Ladronism is a noun that means banditry, thievery, or robbery. Ladronism was used most popularly used in the early 1900s, and Theodore Roosevelt notably used the word in his 1905 and 1906 State of the Union addresses.
Ladronism would have been used to describe the thievery or banditry of people in the early 1900s, although the word has fallen out of normal usage in more recent years.
Ladronism describes the behavior of these sneaky raccoons who have found a snack in the neighborhood cat’s food bowl. These furry bandits know exactly where to find a mid-day or midnight snack and are taking advantage of their feline friends’ access to cat food.
The ladronism of these raccoons is documented in the video, and shows them sneaking into the garage and making off with the cats’ lunch.
Nature is full of ladronism, and not just from nocturnal raccoons. Some birds are notorious for stealing the nesting spaces of other birds of their same species, or even those of other species of birds that live in the same habitat.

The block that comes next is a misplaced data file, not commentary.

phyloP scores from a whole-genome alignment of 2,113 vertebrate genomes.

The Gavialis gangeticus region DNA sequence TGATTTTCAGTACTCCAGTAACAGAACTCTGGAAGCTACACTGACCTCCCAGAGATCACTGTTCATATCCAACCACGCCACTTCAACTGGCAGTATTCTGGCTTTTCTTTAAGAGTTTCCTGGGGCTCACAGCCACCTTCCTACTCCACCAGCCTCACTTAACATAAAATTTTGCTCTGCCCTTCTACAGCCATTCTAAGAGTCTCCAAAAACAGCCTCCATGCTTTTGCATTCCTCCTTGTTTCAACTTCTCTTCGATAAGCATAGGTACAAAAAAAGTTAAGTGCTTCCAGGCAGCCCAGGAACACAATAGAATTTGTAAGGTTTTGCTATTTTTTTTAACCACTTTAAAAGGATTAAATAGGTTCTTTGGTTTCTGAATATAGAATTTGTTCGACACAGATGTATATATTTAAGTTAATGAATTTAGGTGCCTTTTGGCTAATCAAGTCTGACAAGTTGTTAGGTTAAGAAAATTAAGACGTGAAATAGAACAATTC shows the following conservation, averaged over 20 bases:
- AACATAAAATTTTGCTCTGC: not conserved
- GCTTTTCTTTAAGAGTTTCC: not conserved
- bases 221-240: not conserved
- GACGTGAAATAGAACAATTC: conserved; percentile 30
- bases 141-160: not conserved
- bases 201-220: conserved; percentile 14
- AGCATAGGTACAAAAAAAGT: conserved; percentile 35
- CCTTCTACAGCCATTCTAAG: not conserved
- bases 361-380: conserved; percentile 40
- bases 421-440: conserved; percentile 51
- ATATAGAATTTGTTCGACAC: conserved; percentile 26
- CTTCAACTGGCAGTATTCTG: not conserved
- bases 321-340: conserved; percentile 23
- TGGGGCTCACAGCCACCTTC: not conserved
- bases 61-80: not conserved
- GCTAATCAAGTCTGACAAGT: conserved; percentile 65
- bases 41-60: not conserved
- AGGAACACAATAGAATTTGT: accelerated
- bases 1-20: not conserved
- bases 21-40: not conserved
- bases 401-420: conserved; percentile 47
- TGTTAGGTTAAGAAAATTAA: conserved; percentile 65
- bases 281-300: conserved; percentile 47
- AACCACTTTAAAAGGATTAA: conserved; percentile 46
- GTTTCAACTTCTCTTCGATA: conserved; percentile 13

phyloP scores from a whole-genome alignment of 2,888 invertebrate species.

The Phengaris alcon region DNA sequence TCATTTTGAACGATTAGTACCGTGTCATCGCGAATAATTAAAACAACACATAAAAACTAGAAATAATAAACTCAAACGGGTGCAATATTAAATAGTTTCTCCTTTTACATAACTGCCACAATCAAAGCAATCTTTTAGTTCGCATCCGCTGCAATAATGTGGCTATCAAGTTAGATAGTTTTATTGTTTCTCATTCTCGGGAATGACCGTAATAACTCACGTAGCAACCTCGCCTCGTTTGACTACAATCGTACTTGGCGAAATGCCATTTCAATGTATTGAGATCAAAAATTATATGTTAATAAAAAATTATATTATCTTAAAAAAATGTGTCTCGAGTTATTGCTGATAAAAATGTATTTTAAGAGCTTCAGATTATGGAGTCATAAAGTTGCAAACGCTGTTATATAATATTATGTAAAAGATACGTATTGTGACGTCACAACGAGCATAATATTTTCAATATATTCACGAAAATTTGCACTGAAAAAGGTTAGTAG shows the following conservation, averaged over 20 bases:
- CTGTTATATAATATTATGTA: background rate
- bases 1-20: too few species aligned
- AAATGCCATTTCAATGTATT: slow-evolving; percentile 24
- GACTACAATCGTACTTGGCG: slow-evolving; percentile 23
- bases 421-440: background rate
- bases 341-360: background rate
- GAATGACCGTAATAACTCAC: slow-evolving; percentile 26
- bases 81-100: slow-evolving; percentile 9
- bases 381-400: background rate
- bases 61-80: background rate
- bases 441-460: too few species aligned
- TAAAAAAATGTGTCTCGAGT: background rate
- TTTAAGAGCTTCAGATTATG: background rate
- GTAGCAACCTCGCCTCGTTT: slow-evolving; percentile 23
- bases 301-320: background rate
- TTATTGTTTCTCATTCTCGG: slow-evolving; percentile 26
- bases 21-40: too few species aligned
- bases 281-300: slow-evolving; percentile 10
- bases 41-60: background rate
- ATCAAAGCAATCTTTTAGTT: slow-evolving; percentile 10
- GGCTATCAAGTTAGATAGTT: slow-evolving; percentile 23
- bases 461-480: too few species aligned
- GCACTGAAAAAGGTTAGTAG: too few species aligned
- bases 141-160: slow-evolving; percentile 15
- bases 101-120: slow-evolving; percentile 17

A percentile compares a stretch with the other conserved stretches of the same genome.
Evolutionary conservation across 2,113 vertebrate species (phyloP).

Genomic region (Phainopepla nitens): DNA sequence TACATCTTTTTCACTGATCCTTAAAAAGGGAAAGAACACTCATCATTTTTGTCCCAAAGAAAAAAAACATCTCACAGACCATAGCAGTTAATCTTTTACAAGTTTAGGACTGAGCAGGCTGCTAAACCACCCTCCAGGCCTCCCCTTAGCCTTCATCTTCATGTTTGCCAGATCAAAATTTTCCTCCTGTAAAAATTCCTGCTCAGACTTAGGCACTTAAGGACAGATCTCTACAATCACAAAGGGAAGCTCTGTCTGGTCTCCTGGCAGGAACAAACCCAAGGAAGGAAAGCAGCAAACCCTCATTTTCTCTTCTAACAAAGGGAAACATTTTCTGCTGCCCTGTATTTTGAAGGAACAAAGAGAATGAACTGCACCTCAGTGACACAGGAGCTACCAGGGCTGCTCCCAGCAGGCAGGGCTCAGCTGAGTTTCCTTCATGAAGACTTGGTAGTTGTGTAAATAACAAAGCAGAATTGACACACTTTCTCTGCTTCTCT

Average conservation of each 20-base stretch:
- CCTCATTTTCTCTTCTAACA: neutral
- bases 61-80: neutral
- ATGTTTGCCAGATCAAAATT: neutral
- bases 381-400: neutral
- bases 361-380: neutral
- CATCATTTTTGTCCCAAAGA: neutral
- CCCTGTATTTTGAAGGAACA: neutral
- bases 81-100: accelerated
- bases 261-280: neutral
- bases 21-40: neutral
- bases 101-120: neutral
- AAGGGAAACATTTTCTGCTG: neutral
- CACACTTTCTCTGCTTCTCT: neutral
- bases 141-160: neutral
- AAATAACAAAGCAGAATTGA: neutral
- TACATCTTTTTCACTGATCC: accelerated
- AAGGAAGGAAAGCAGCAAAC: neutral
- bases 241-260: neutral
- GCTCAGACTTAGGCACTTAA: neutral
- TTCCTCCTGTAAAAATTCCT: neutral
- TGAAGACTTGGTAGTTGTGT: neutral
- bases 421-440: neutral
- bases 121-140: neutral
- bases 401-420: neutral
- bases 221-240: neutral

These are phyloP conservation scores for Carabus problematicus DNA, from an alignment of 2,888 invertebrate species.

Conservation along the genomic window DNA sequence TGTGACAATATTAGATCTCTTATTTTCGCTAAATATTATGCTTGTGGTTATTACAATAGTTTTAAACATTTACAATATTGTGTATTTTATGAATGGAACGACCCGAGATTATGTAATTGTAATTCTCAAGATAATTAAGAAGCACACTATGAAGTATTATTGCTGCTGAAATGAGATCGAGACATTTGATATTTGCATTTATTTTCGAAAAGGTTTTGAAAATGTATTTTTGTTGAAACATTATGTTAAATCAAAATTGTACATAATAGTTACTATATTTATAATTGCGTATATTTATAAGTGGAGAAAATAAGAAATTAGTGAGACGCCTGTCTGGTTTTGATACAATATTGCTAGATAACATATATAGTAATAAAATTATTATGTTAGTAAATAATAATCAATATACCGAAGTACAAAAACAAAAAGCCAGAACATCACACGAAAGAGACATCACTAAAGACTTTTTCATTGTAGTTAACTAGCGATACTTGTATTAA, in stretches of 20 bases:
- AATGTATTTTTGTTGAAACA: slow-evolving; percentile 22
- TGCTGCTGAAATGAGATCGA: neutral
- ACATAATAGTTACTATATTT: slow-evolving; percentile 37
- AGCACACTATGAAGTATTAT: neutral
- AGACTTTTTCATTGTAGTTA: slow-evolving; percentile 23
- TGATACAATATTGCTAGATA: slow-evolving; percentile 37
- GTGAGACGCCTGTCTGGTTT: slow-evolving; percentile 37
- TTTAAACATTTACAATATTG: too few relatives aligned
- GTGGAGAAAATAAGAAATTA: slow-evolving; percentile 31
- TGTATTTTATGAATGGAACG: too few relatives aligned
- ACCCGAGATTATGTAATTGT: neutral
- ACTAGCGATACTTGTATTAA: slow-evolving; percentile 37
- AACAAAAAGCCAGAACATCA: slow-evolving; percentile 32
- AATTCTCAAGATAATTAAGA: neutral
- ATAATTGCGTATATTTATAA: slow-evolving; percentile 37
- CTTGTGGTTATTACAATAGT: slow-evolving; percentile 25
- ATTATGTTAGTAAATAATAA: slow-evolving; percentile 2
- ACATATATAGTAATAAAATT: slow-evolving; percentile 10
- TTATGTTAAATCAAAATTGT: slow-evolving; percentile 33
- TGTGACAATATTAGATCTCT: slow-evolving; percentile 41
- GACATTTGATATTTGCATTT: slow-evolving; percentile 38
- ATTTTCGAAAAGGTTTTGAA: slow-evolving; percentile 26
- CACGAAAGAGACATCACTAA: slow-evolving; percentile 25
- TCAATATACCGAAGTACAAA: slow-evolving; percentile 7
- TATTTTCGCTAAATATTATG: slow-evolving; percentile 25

Other animals in nature steal food, eggs, or shelter from other species in order to continue their own. Some bird species are known to take over the eggs and nests of another bird and raise those young birds as their own.
In the ocean, animals like hermit crabs may exhibit ladronism when they find or take a shell from another crustacean or fish that try and steal another’s cave. In this video the raccoons have used ladronism as a way to get a tasty snack.